Segmenting your donors simply means placing your donors in logical, manageable groups and tagging them in your database as a member of that group in order to appropriately communicate with them and measure responses.
This is undoubtedly a lot of work. It falls into the “non-urgent but highly important” quadrant of time management. How do you justify carving out the time to make this happen when so many ‘urgent’ things demand your attention?
Here’s why segmentation is worth the effort:
1. The process of segmenting and grouping your donors helps you understand who your donors are, why they give to you, and how best to communicate with them.
You may notice that you have some churches or social service organizations in your database. You realize other churches or social groups would also give if asked properly. Or you may notice that you have many in-memorium donors that would likely respond better to a different message than other donors.
2. Segmenting allows you to communicate with your donors in more personalized, meaningful ways.
For example, donors who are tagged as current volunteers, may respond well to a special thank you note for their service to your organization or special appeal targeted to them.
Or, if you are a cat shelter, you may consider holding a telephone campaign for families who have adopted a cat in the last 3 years. You may send a unique appeal to people who have made past gifts in memory of a special pet.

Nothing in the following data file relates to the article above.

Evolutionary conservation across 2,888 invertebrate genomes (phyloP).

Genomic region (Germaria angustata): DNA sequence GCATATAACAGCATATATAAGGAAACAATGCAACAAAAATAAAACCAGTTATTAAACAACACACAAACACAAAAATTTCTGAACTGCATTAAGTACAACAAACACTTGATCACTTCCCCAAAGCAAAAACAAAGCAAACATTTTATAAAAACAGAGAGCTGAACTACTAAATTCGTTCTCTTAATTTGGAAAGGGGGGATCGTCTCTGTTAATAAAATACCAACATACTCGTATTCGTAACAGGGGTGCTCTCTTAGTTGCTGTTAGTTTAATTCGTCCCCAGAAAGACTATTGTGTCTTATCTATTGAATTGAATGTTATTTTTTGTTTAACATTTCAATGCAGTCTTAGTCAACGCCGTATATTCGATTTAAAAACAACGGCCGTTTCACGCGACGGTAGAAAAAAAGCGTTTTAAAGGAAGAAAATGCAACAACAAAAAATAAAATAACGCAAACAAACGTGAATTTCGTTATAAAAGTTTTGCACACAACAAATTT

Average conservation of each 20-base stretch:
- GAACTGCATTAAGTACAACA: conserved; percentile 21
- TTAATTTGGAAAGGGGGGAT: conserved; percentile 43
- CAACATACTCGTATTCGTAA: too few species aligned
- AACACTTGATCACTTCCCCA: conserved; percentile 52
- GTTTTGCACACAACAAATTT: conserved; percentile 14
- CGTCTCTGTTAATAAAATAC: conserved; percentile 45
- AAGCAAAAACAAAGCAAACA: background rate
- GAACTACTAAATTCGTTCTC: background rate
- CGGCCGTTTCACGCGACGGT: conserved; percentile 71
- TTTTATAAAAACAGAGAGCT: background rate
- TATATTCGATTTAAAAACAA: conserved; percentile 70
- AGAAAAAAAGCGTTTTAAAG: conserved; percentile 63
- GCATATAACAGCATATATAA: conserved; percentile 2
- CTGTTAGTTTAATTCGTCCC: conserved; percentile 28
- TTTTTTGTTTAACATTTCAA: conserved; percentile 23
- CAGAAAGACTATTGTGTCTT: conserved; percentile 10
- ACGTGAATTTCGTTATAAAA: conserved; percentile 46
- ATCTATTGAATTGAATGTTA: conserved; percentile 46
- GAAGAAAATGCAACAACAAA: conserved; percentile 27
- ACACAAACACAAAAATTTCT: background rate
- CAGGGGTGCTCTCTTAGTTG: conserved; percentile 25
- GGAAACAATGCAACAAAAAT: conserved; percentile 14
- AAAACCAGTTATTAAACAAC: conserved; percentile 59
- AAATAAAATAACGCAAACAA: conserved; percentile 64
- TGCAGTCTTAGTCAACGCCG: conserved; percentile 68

3. Through segmentation, you can identify and manage donors for a gift upgrade or monthly donor campaign.
It’s critical to understand who your most loyal donors are and keep them connected and giving to your organization. If a large group of donors has given a gift of the same amount (say $50 or $100) for the last three years, it is time to ask them for a larger gift of a specific amount. You’ll need to know who they are, how much to ask, and be prepared to measure the response as a group. What percentage responded with a gift of the amount asked?
4. Segmenting allows you to track donors as a group so that you can measure retention rates or value of a particular group over time.
This can provide valuable insight into where your resources are best spent.
For example, if you manage your donors as a group, you might notice that your segment of 2015 event participants have higher retention rates than your 2014 or 2016 event participants. You can bet it is because of that awesome personalized thank you note you sent in 2015, which you didn’t get around to in 2016. Now you know it is worth your extra time and effort to get that letter out this year.
Or perhaps, you’ll notice after a few years of tracking gifts from families who received services from your organization, that these families are by far your most loyal donors. You’ll be sure to include some extra cultivation efforts for these donors in your fundraising plan.
5. You can nurture future major donors by segmenting high capacity, loyal donors.
When you begin to segment donors within your database, you’ll be able to identify and manage donors with the capacity and inclination to make a major gift, but who may not yet be ready to do so. By tagging them as future major gift prospects when they are identified, you’ll understand who needs special attention over the coming years and plan accordingly to provide it.
6. You can work with small groups of your donor base to test out new activities and track effectiveness.
Pull a small sub-segment of lapsed donors, for example, and try your first phone-a-thon or email appeal targeted to this group. If it is successful, try it with a larger or full segment in the future.
Developing the infrastructure to be able to create and manage segments of your database is a lot of work. But it is the foundation for good donor communications, donor retention and more support for your nonprofit.